In the same way that Chardonnay makers moved to something austere in an attempt to distance themselves from a previous paradigm of fat, buttery whites, I wonder if some Riesling producers are going to an extreme form of dryness to provide a contrast to something sweet, and possibly too saccharine, that was made by – and for – an older generation.

Another reason why acidities may be too intense in some samples concerns an urge to minimise the ‘kerosene’ character in young dry Riesling. Hailing from the presence of TDN (1,1,6-trimethyl-1,2- dihydronaphthalene), which is believed to form in warmer areas and from high sunlight exposure, it could be the case that producers are harvesting grapes earlier, or allowing canopies to shade the bunches more, to reduce the incidence of the aroma compound. Such an approach would result in less ripe grapes, so, while the kerosene character is diminished, the resulting wine, if fermented to dryness, will have a marked acidity.

Personally I would prefer a dry Riesling with some kerosene aromas and a softer acidity, than a pure lime-scented white with a hard finish. And our judges felt similarly.

So, if there is a message to the producers of dry Riesling, please pursue a softer style of wine, even if it means a touch more TDN.

As for the great Rieslings in our tasting, whatever the sugar level, they combined the grape’s intense citrus freshness, often with a slightly chalky sensation on the finish, and riper characters from beeswax to peach, along with a hint of white flowers. Such examples displayed cleansing, if not sharp acidity, and a touch of TDN, like a whiff of burnt rubber or spilt petrol. Like all great wines, the key is the balance of the components, which should complement each other.

In terms of the sources of the highest-scoring Rieslings in this year’s competition, the range was broad, with Alsace, Austria, Germany, Australia, Washington State and Canada picking up the top medals. Among the outstanding dry wines were a Grand Cru Riesling from Schlumberger and a ‘Museum Release’ from Australia’s Howard Park, while we were wowed by the top wines form Austria’s Schloss Gobelsburg.

In the medium-dry category it was Schloss Sconborn’s top Rheingau expression that took home the only Gold of the flight, with further Golds then awarded to sweeter wines, including a Spatlese from the same producer, and another to a further Rheingau winery, with August Eser also gaining a Gold-medal score.

Our tasting ended on an intensely sweet high, with a Canadian ice wine from Peller Estates named a Riesling Master for its combination of remarkable raisined richness, lemon curd-like characters and freshly sliced green apple acidity.

Indeed, having started the tasting by sampling the fine chalky fizz of top German Sekt and ended with the viscous deliciousness of a Canadian Riesling made from frozen grapes, we were reminded just how versatile this single grape is. Indeed, such is the diverse nature of Riesling, it would be a great shame for the grape to remain famous for just one style of wine. The challenge of course comes with telling the consumer exactly what they can expect from their chosen Riesling. And for that to be overcome, an accurate tasting note on the bottle or wine list is vital.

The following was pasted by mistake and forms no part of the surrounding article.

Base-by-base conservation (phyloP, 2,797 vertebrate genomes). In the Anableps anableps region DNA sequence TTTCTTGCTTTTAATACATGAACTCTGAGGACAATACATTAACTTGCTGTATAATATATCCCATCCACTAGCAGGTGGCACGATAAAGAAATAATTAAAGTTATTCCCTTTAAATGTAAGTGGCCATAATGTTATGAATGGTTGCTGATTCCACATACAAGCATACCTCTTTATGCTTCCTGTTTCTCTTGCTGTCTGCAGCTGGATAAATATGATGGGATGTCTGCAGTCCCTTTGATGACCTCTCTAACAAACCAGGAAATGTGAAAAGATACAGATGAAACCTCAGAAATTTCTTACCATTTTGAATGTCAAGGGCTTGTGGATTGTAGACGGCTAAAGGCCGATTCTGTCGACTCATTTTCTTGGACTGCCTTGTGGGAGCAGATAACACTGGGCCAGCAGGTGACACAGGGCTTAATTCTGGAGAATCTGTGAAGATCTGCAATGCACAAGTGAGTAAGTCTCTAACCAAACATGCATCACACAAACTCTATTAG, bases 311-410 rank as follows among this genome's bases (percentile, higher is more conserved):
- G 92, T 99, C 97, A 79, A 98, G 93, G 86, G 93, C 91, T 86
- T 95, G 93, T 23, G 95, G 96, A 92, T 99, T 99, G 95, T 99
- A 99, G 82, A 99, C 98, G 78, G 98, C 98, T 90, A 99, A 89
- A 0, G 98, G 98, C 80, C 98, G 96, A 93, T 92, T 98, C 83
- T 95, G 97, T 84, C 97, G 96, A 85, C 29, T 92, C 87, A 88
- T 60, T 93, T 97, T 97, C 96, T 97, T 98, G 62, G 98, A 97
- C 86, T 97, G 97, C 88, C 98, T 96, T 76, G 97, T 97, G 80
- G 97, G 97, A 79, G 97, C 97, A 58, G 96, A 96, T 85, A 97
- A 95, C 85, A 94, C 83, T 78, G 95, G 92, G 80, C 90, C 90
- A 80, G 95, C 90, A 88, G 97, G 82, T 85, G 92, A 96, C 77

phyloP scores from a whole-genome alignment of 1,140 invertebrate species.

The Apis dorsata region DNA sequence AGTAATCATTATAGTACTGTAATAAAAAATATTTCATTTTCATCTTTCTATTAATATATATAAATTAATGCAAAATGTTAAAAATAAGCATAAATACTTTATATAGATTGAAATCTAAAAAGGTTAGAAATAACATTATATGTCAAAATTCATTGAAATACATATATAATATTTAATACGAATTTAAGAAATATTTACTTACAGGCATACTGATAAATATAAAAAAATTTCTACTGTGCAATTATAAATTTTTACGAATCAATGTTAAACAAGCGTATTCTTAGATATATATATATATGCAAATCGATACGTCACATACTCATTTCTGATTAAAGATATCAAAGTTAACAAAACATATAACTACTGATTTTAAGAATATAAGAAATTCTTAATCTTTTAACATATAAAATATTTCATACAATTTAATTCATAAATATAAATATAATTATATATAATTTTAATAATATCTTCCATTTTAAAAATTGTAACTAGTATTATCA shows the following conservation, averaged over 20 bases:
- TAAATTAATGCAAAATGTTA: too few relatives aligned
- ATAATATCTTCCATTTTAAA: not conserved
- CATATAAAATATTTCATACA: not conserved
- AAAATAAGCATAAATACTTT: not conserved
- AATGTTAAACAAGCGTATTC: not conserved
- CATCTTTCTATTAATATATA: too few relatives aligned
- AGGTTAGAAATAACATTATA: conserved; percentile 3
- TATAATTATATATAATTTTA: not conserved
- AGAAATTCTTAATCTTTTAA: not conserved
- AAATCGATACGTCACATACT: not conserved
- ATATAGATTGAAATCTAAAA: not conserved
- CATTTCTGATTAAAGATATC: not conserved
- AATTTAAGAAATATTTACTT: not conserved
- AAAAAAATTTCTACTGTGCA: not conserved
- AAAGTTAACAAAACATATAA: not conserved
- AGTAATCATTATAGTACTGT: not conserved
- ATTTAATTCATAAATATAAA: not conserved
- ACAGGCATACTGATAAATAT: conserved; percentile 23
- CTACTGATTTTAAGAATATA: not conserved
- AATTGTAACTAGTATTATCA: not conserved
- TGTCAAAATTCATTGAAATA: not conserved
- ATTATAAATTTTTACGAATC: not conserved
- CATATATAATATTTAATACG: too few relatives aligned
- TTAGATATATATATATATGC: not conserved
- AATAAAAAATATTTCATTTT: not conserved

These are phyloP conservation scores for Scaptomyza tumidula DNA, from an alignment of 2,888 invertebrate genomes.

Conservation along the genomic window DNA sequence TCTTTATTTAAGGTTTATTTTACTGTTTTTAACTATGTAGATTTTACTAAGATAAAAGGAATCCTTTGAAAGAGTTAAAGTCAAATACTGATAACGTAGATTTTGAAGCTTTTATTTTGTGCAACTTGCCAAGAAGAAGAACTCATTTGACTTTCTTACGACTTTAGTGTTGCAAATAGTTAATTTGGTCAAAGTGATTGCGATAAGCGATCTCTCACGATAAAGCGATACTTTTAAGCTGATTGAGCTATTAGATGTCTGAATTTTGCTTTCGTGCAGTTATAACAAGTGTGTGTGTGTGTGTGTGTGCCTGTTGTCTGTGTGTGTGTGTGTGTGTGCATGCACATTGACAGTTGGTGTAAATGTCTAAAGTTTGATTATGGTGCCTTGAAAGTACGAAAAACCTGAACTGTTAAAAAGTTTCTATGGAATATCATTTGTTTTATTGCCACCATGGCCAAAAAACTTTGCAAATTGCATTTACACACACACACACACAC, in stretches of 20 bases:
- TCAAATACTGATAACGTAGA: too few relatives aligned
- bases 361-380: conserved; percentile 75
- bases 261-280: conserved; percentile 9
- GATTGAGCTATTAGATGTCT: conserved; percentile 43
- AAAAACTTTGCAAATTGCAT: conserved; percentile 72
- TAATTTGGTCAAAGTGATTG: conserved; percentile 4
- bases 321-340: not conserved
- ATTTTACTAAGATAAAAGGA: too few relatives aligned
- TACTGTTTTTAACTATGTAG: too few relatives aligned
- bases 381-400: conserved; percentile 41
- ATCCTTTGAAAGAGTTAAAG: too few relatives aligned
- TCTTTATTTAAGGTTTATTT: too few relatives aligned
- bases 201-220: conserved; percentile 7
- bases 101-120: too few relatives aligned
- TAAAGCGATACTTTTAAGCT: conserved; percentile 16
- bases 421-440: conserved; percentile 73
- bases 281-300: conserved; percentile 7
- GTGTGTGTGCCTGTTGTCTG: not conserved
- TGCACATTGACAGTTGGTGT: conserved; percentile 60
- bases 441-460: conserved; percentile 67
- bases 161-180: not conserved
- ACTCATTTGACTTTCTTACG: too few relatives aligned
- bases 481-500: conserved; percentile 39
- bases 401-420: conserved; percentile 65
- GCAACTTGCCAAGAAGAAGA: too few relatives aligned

Over the following pages you can see all the medallists from this year’s competition, as well as comments from the judges (who are pictured below), and more information about the Global Riesling Masters, including how to enter.

The judges (left to right): Michelle Cherutti-Kowal MW; Patrick Schmitt MW; Jonathan Pedley MW; David Round MW

Warburtons turns old crumpets into beer

25th February, 2020

British baked goods behemoth Warburtons is brewing beer with stale crumpets in partnership with sustainable brand Toast Ale.

Jonathan Warburton, whose bakery business posted a £13.5 million loss last year as a result of falling wrapped bread sales and restructuring costs, has turned his attention to beer instead and partnered with sustainable brewer Toast Ale to create an IPA made with leftover crumpets.

It is the first non-baked product in Warburtons’ over 140 year history.

The beer, described as a “light session IPA” with 4.2% ABV, is made by replacing the malted barley in the beer with crumpets leftover in Warburtons’ production, extracting starches and sugars and breaking them down into fermentable sugars.

The beers are being released as limited editions for now, but a statement from the baker said the range could be rolled out permanently “dependent on consumer demand.”

Darren Littler, head of product innovation at Warburtons, said: “Not only are we proud that Crumpet Beer is our first non-baked product we’ve ever launched, there’s nothing ‘butter’ than this cold brew teamed with a plate of warm crumpets!”

James King, marketing and brand manager at Toast Ale, said: “We couldn’t be more excited to venture into the world of crumpets. As a British staple, they bring something hole-y different than our bread brewed beer, with a unique taste. We will continue to toast change and hope everyone loves this new Crumpet Beer as much as we’ve loved brewing and tasting it!”

Warburtons X Toast Ale Crumpet Beer is available to purchase on the Toast Ale website for £28 for 12x 300ml bottles.

All of Toast Ale’s beers are brewed with surplus fresh bread from bakeries, delis and other sandwich makers.

The brand, which is stocked in the Co Op, Tesco Express and Waitrose, was launched in January 2016 by Tristram Stuart, founder of food waste charity Feedback, in collaboration with Hackney Brewery. All profits go towards tackling the issue of food waste.

In the UK, Toast contracts its brewing out to World Top Brewery in Yorkshire, touted as one of the most sustainable in the UK. Internationally, Toast Ale works with local breweries rather than exporting to ensure the beers are as fresh as they can be for each consumer market.